Amazon Smart Bulb

Csndice RGBWW Smart Bulb (box, front view)

We have a little log house (which we built ourselves and used to live in) which we let out as a holiday cottage.  It’s something that is (generally) fun to do and also pays a few of the bills, but one of the big mistakes we made when we put it together our large, wooden Lego kit was to put too many light switches in a single location (if you live in a house long enough, you’ll eventually remember what most of them do, but for short-term visitors it’s just plain confusing, even with little stick-on labels).  So one of the things we find happens quite often is that one (or two …or five) of the outside lights are left on all night (and might be left on all day too, if our guests head out in a hurry in the morning).  Long ago we changed out all of the bulbs for the little CFL corkscrew types to reduce the overall power usage and we thought we might get around to replacing them all with LEDs, if the prices ever come down.

To compound the mistake with the switches, we also bought almost all of the external lights with E17 size fittings (about half the size of a normal household bulb), not because we really wanted them, but because that was the only size the maker supplied the fittings in.  This latter issue came back to bite us when I decided I could fix the lights-left-on problem by replacing the CFLs not just with LED bulbs, but with “Smart” LED bulbs (Wow-weee!).

Nope!  No smart bulbs in E17 form-factor (at the time).  So I did what any other self-respecting ESP hacker would do and, when one of the CFLs died a noisy, sparky death one day; I chopped off its head, ripped out the charred remains of the inverter and replaced it with and ESP01S, a TRIAC and one of the brightest (and cheapest) E17 LED bulbs I could find.  I stuck my little FrankenShine monster (I admit, it wasn’t particularly pretty) into the fitting right outside our kitchen door, so that we could play with it and monitor it without inconveniencing any of our guests during the initial testing and burn-in period.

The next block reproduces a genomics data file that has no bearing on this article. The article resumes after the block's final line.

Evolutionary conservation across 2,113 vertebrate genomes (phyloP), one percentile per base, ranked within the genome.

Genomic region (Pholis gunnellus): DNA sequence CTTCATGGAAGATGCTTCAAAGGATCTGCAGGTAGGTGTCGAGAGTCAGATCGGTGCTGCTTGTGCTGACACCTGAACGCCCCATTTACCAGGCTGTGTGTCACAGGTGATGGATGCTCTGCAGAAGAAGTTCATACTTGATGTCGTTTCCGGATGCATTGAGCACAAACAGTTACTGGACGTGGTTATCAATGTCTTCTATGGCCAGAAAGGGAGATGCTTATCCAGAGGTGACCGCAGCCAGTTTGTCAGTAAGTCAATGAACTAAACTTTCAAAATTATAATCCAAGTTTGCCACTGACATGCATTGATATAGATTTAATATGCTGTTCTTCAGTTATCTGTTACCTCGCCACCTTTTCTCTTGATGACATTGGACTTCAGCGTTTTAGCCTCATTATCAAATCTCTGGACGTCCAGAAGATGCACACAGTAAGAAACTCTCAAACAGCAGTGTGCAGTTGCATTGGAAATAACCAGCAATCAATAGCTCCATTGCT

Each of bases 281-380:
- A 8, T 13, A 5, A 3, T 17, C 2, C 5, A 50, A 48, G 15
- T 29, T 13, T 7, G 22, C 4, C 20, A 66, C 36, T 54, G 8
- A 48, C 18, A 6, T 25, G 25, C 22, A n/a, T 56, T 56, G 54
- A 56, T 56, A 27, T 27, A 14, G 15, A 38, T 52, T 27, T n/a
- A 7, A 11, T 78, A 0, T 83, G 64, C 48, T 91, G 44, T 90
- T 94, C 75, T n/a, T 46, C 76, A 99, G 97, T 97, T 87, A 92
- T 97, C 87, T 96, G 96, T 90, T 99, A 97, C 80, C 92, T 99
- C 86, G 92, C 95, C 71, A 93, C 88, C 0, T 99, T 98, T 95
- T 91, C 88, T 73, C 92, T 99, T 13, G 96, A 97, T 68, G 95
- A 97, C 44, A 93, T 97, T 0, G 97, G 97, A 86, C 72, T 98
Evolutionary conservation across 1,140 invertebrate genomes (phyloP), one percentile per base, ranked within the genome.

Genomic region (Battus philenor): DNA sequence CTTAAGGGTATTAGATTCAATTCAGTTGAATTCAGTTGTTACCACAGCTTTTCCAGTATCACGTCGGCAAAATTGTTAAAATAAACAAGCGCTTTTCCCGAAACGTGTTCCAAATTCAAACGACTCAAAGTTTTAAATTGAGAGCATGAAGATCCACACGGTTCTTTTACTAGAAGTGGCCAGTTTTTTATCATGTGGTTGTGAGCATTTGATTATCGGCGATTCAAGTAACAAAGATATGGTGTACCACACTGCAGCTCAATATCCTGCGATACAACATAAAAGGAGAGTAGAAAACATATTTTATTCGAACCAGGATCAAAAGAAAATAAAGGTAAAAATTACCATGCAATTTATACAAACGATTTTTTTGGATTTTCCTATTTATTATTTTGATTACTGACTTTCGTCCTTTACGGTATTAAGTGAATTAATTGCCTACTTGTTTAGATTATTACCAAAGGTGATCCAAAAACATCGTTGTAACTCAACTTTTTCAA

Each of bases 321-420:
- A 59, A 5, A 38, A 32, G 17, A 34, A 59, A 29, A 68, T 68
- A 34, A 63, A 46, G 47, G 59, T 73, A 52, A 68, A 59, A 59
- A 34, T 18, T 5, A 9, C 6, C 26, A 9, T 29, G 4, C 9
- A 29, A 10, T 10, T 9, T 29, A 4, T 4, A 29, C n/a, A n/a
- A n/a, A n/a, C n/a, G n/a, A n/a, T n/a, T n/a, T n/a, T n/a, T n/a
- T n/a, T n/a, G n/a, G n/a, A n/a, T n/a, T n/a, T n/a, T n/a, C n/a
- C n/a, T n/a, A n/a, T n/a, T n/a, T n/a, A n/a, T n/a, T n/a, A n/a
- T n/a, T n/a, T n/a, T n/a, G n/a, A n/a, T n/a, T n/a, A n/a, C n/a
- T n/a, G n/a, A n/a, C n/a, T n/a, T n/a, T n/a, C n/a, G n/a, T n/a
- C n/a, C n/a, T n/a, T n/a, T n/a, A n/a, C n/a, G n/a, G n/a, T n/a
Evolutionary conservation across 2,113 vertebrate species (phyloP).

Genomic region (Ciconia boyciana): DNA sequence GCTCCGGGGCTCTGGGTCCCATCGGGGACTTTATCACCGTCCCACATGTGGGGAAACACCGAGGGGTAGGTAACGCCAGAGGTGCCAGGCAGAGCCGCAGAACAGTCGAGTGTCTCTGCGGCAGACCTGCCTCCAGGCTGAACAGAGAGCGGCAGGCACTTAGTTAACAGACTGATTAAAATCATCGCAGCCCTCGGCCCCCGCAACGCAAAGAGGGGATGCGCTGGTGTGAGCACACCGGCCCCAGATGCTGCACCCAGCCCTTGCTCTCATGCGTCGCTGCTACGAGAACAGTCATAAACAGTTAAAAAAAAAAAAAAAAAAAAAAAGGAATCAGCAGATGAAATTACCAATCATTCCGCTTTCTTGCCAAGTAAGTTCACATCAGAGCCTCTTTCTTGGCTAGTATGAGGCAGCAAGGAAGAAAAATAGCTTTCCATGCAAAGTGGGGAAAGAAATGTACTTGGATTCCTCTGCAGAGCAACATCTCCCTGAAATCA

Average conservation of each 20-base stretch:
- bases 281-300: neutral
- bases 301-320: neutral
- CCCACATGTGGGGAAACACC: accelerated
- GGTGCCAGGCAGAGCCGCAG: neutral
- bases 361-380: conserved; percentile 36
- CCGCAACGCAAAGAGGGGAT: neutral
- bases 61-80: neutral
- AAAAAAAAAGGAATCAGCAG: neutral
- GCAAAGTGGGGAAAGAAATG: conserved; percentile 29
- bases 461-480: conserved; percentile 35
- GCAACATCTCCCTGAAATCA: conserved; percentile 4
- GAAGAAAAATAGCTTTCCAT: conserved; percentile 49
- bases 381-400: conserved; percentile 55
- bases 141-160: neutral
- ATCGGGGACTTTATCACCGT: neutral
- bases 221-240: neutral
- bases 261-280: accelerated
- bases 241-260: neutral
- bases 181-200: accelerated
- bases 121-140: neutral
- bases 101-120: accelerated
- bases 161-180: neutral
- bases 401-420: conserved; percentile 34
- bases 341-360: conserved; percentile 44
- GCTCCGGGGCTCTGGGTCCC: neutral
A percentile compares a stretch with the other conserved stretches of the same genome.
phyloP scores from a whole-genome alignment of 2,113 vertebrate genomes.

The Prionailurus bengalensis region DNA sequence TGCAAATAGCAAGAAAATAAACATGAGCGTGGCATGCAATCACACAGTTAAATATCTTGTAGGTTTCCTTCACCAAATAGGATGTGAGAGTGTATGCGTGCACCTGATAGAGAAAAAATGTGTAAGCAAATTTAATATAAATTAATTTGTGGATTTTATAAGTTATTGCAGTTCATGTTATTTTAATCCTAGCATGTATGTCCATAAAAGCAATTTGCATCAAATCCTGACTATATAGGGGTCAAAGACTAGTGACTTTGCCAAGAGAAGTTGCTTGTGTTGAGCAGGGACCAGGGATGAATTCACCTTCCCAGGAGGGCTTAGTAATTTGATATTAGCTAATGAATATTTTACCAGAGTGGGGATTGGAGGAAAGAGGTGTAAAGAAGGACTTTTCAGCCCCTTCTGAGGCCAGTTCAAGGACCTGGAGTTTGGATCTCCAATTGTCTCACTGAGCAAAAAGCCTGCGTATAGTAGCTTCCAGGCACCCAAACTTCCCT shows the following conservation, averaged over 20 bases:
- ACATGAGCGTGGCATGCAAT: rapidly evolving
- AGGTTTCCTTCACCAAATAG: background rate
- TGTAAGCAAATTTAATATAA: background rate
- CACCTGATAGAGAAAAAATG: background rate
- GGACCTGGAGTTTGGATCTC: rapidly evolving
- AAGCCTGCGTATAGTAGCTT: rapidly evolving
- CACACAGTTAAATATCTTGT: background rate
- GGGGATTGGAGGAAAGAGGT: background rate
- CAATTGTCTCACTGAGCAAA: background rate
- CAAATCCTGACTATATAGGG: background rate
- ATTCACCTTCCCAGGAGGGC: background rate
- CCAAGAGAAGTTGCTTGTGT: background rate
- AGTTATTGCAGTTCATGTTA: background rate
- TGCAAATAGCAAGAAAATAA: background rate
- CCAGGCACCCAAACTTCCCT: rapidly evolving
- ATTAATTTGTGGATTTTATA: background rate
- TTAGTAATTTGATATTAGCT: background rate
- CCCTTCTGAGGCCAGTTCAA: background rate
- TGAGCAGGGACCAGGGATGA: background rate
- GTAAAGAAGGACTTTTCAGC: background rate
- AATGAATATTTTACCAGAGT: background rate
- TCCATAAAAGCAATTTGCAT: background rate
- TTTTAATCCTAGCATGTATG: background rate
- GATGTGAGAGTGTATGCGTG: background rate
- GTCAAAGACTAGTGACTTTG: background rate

(FrankenESP) Photo of DIY E17 ESP01S light assembly

The FrankenShine in all of its glory …The ESP01S and other DC components are at the extreme R/H end of the board, with the opto-isolator to the left of the programming header.  The TRIAC is closest to the camera (slightly left of centre) with the PSU sitting over at the back.  You can just see the PROG/RUN mode jumper partially hidden by the big, black electrolytic.

I set up a TASMOTA rule to switch it on at dusk and off again a few hours later and coached my better half in how to communicate her wishes to the nice lady stuck inside that tiny, pinky-orangey UFO thingy that landed on the kitchen counter a couple of years ago (…and always say “Thank you”, because we want our grandchildren to grow up to be polite).  So, (her) “Hey Gewjull!  Turn on the kitchen door”.  (GH, pertly) “I’m sorry, I don’t know how to turn on the kitchen door”.  “Hey Gewjull, turn on the effin’ kitchen door!!”.  (GH, sullen) “Okay, turning on the effin’ kitchen door”.  “Thank you!”.  (GH, stilted and mechanically) “That makes me so ‘effin happy”.  Ah, another successful foray into the world of home subjugation.